It’s not as if UFOs stop at the border. Pilots of commercial aircraft also report these objects over Canada. Canada’s public reporting system, known as the Communication Instructions for Reporting Vital Intelligence Sightings (CIRVIS), is chock full of incidents, some of which are classified as “near misses,” where pilots were forced to take evasive action to avoid hitting these unknown objects mid-flight. In May, for instance, Delta Air Lines pilots flying over Saskatchewan in a Boeing 737 at 39,000 feet reported seeing unknown “traffic” above them. Air Traffic Controllers on the ground said nothing was on the radar.
“There are reports where pilots don’t see anything, but their plane’s Collision Avoidance System goes off telling them something is close by,” Mr. Rutkowski explains. “We have reports where radar operators ask pilots in the air to look out their windows to help identify a mysterious radar hit. Many of these reports are compelling and show that something is going on.”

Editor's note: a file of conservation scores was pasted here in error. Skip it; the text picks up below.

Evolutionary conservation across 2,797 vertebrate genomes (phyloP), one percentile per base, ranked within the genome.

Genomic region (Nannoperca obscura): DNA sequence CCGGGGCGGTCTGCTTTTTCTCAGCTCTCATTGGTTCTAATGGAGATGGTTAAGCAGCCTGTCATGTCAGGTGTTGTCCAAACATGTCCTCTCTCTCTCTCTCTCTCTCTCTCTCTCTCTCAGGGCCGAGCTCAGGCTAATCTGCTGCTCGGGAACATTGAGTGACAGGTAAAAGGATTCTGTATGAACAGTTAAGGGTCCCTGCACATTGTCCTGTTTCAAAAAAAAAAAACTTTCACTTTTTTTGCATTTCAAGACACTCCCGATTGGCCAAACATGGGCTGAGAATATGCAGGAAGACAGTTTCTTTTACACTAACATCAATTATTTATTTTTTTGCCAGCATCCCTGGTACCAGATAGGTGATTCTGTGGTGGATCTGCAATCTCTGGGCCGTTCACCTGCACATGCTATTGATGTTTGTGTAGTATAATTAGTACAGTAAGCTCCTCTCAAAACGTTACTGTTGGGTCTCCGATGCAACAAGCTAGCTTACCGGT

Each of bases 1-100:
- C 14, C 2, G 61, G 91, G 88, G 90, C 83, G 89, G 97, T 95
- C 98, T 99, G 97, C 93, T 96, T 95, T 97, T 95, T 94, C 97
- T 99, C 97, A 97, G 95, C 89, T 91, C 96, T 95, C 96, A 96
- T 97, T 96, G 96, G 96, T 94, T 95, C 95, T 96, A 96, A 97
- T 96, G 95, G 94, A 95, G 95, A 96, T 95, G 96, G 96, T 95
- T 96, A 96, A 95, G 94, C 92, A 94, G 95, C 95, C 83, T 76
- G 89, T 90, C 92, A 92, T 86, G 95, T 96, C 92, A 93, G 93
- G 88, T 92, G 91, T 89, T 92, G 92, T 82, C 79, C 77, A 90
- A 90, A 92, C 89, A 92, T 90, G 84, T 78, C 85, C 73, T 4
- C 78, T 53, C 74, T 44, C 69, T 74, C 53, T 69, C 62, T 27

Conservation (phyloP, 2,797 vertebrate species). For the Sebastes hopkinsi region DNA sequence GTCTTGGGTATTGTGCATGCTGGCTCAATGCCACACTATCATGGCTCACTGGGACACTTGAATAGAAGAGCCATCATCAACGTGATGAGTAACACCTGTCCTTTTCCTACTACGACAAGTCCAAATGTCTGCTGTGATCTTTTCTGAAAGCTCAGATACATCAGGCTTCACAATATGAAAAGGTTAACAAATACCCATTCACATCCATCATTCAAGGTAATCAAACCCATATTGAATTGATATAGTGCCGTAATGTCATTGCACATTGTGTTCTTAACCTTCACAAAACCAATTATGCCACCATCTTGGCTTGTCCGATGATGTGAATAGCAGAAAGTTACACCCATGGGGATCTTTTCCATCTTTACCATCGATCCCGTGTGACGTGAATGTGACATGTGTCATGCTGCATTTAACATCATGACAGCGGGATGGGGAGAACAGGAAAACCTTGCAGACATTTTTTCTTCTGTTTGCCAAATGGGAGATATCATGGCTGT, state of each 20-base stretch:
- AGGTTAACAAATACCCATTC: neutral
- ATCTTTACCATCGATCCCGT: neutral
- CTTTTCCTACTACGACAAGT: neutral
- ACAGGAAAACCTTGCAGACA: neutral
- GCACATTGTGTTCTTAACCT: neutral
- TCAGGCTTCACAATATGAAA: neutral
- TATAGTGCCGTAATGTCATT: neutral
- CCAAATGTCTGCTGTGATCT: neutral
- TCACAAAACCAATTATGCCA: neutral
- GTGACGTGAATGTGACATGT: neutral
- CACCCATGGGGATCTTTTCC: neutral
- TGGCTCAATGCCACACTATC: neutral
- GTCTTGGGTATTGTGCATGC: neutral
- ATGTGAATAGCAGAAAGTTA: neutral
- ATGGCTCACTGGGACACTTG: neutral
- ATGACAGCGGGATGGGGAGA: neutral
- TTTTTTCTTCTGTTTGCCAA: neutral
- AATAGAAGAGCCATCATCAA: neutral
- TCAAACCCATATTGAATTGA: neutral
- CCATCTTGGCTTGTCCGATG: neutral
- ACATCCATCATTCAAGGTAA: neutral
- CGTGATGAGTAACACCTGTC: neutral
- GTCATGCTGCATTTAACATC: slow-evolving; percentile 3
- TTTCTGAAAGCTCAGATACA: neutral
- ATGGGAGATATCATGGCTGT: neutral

“As part of the North American Aerospace Defense Command (NORAD) mission, our personnel work 24-7 monitoring, identifying and tracking air traffic approaching and travelling through North American airspace,” David Lavallee, a NORAD public affairs officer, said in an e-mail. “If an aircraft cannot be identified by electronic or communicative means, NORAD may launch aircraft to visually identify the aircraft and take appropriate actions based on threat assessments. For operational security reasons, we do not discuss specific criteria under which NORAD aircraft are launched.”
Mr. Lavallee went on to state that if an unidentified aircraft does enter the Canadian Air Defence Identification Zone, an internationally recognized area that encircles sovereign Canadian airspace, NORAD may launch aircraft to intercept, depending on the security risk. Unless these incursions enter Canadian airspace, NORAD will not report them to Nav Canada, the private agency that handles air traffic control infrastructure; therefore, they will not be made publicly available.
Outside of scrambling jets to intercept an airborne “track of interest” – NORAD’s name for a UFO – neither NORAD nor the CAF seem to have a group investigating “credible” reports made by military or civilian pilots.